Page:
Pauline Peters, RP (Qualifying) #9412 is a Registered Psychotherapist (Qualifying) at MyLife Counselling in Guelph. She works with couples and individuals 18yrs and up through anxiety, depression, and relationship issues. Learn more about Pauline here.

New Years Resolutions – To Do or Not to Do

Happy New Year to you all!!

This is the time of year where many of us rethink how we can make positive changes, particularly in the areas of our lifestyles concerning eating, exercising, working, or connecting. 

According to Wikipedia, a New Year’s resolution occurs when

“a person resolves to continue good practices, change an undesired trait or behaviour, accomplish a personal goal, or otherwise improve their life at the start of a new year.” 

Some of the most common resolutions include: losing weight, spending less money, saving more money, reading more, smoking cessation, becoming more active through exercise, learning a new skill, and better organization. Resolution-making indicates a desire by people to do better, be better, seek better. There is a desire to improve and change that which is not fulfilling into something that brings pleasure and reward.

As I started thinking about my own personal goals for 2022, I pondered on the success rate of resolutions and what might be necessary to aid in ensuring success with the desired goals. I was enlightened by a research study published in the Journal of Clinical Psychology which reported that

“only about 46% of people who made New Year’s resolutions were successful.”

This left me pondering the reason/s as to why more than 50% of people who make New Year’s resolutions are not successful. What is needed for success?  How can more people reach their set goals?

When I look back on the history of my own successes and failures around resolutions, I recognize that three things are required: 

  1. Consistency;

  2. Accountability;

  3. Resolve.

(I like to refer to this as the “CAR” concept because I am in the driver’s seat of responsibility for my own actions and successes.). I will address each one separately.

Consistency is required both to build new habits and to release from old ones. According to Psychology Today it can take anywhere from six to nine months for form a habit.  It requires a lot of time and work! Consistency allows for the development of routine. Getting up the same time every morning, eating breakfast, working out, brushing your teeth, commuting to work, going to bed the same time each night- all contribute to a consistent lifestyle. When consistency is carried out, it gives way to self-control, confidence-building and a momentum to sustain the routine.  Without it, there is a lack of focus and the habit often cannot be formed.  Consistency brings results!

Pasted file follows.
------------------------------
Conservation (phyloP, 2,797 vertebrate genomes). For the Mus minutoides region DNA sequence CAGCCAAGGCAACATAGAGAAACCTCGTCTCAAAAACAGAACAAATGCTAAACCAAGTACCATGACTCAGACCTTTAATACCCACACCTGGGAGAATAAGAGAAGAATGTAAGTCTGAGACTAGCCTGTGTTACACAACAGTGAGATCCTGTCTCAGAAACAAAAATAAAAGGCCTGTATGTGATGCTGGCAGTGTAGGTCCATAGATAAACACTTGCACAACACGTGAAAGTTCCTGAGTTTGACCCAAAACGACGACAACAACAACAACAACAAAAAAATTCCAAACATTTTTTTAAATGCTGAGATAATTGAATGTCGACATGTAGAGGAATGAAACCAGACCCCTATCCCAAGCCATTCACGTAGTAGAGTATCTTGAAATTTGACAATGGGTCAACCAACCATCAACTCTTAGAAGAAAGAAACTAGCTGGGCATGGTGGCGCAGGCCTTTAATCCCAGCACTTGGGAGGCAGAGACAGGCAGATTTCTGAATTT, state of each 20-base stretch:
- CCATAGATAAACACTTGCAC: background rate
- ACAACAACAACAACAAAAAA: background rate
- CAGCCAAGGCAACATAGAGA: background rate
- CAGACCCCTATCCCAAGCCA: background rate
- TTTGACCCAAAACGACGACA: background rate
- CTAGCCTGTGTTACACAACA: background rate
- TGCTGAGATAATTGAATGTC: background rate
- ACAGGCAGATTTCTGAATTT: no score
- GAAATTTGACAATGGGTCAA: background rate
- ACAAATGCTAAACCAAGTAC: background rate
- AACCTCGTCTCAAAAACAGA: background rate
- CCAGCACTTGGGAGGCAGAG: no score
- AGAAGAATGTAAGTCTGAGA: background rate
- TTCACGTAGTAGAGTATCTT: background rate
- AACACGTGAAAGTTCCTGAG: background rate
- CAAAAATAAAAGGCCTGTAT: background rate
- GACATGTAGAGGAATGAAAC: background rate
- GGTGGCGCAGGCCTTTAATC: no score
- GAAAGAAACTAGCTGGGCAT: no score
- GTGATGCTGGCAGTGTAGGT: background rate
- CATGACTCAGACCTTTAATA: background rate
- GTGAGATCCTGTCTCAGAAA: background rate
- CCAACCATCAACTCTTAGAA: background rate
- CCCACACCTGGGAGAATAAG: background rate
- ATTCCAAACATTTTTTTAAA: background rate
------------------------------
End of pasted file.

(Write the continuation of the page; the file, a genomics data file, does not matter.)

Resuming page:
Accountability is also needed for success in resolutions.  Accountability brings about partnership that can foster results. Stephen R. Covey, the author of The 7 Habits of Highly Effective People, is quoted as saying,

“accountability breeds response-ability.”

When we know that we have to answer to others, we respond accordingly.  We are more likely to get up in the morning and do that workout knowing that our friend is doing the same, or will be inquiring as to whether we did or not. With accountability, there is a responsibility to report back. This responsibility is often what fuels action, either for fear or disappointment or for the reward of praise.  Sharing personal goals with a friend or trusted confidant can bring about a sense of goal reality and can help shift motivation. A study by the American Society of Training and Development found that making a commitment to another person with regular report check-ins on progress increases success chances by 95%! Find someone to partner with you to help you achieve your resolution success.  

Last but not least, resolve can help bring about resolution success. What exactly is resolve? According to Miriam-Webster dictionary, one definition of resolve is

“to make a definite and serious decision to do something.”

So basically, resolve is making up your mind to do something and sticking with it. Sometimes not giving yourself an option to not do something can be a driving force to accomplishment. There is no option to NOT do. American author & poet, Ella Wheeler Wilcox stated that,

“There is no chance, no destiny, not fate that can hinder or control the firm resolve of a determined soul.”

Resolve can spur you on towards action and foster determination and grit to keep going, even when there is the temptation to quit. Resolve is what helps you to be committed and to keep striving.  It allows you to keep your eyes on the prize and to keep pushing until what you had set out to do was complete. Resolve to resolve!

New Year’s Resolutions are challenging and can be difficult to achieve, but are not impossible. The “CAR” concept of consistency, accountability and resolve can be employed to improve your chances of success on your journey towards a more positive life and you. Good luck!

Pauline Peters, RP (Qualifying) #9412 is a Registered Psychotherapist (Qualifying) at MyLife Counselling in Guelph. She works with couples and individuals 18yrs and up through anxiety, depression, and relationship issues. Learn more about Pauline here.

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